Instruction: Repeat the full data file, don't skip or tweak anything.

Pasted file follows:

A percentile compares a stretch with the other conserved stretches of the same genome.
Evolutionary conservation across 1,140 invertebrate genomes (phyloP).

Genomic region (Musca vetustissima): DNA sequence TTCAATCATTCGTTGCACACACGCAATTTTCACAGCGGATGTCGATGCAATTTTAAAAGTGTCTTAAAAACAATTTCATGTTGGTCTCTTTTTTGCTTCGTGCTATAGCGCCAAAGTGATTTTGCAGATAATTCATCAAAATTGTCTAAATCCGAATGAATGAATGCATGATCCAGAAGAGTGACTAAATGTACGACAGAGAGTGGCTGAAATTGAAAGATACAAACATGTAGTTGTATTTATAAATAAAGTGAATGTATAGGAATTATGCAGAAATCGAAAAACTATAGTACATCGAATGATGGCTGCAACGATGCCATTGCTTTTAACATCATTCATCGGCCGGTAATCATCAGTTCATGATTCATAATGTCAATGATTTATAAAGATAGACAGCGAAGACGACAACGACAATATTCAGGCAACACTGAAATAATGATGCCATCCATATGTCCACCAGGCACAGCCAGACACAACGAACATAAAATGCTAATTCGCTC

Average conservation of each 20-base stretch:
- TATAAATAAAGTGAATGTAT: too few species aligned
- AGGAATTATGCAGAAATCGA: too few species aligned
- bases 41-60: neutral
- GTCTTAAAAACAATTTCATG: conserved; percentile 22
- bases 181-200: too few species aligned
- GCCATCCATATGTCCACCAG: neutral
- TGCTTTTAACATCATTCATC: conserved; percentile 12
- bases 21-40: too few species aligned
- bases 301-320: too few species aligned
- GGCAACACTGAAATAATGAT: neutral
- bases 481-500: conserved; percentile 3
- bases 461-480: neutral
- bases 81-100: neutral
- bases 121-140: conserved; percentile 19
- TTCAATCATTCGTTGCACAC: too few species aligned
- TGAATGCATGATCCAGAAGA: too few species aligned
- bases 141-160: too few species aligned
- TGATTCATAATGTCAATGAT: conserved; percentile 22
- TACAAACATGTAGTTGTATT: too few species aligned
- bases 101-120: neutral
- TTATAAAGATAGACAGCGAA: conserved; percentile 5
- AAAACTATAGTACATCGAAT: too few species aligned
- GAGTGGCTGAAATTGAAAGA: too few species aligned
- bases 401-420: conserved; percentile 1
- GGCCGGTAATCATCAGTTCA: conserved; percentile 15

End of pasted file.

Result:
A percentile compares a stretch with the other conserved stretches of the same genome.
Evolutionary conservation across 1,140 invertebrate genomes (phyloP).

Genomic region (Musca vetustissima): DNA sequence TTCAATCATTCGTTGCACACACGCAATTTTCACAGCGGATGTCGATGCAATTTTAAAAGTGTCTTAAAAACAATTTCATGTTGGTCTCTTTTTTGCTTCGTGCTATAGCGCCAAAGTGATTTTGCAGATAATTCATCAAAATTGTCTAAATCCGAATGAATGAATGCATGATCCAGAAGAGTGACTAAATGTACGACAGAGAGTGGCTGAAATTGAAAGATACAAACATGTAGTTGTATTTATAAATAAAGTGAATGTATAGGAATTATGCAGAAATCGAAAAACTATAGTACATCGAATGATGGCTGCAACGATGCCATTGCTTTTAACATCATTCATCGGCCGGTAATCATCAGTTCATGATTCATAATGTCAATGATTTATAAAGATAGACAGCGAAGACGACAACGACAATATTCAGGCAACACTGAAATAATGATGCCATCCATATGTCCACCAGGCACAGCCAGACACAACGAACATAAAATGCTAATTCGCTC

Average conservation of each 20-base stretch:
- TATAAATAAAGTGAATGTAT: too few species aligned
- AGGAATTATGCAGAAATCGA: too few species aligned
- bases 41-60: neutral
- GTCTTAAAAACAATTTCATG: conserved; percentile 22
- bases 181-200: too few species aligned
- GCCATCCATATGTCCACCAG: neutral
- TGCTTTTAACATCATTCATC: conserved; percentile 12
- bases 21-40: too few species aligned
- bases 301-320: too few species aligned
- GGCAACACTGAAATAATGAT: neutral
- bases 481-500: conserved; percentile 3
- bases 461-480: neutral
- bases 81-100: neutral
- bases 121-140: conserved; percentile 19
- TTCAATCATTCGTTGCACAC: too few species aligned
- TGAATGCATGATCCAGAAGA: too few species aligned
- bases 141-160: too few species aligned
- TGATTCATAATGTCAATGAT: conserved; percentile 22
- TACAAACATGTAGTTGTATT: too few species aligned
- bases 101-120: neutral
- TTATAAAGATAGACAGCGAA: conserved; percentile 5
- AAAACTATAGTACATCGAAT: too few species aligned
- GAGTGGCTGAAATTGAAAGA: too few species aligned
- bases 401-420: conserved; percentile 1
- GGCCGGTAATCATCAGTTCA: conserved; percentile 15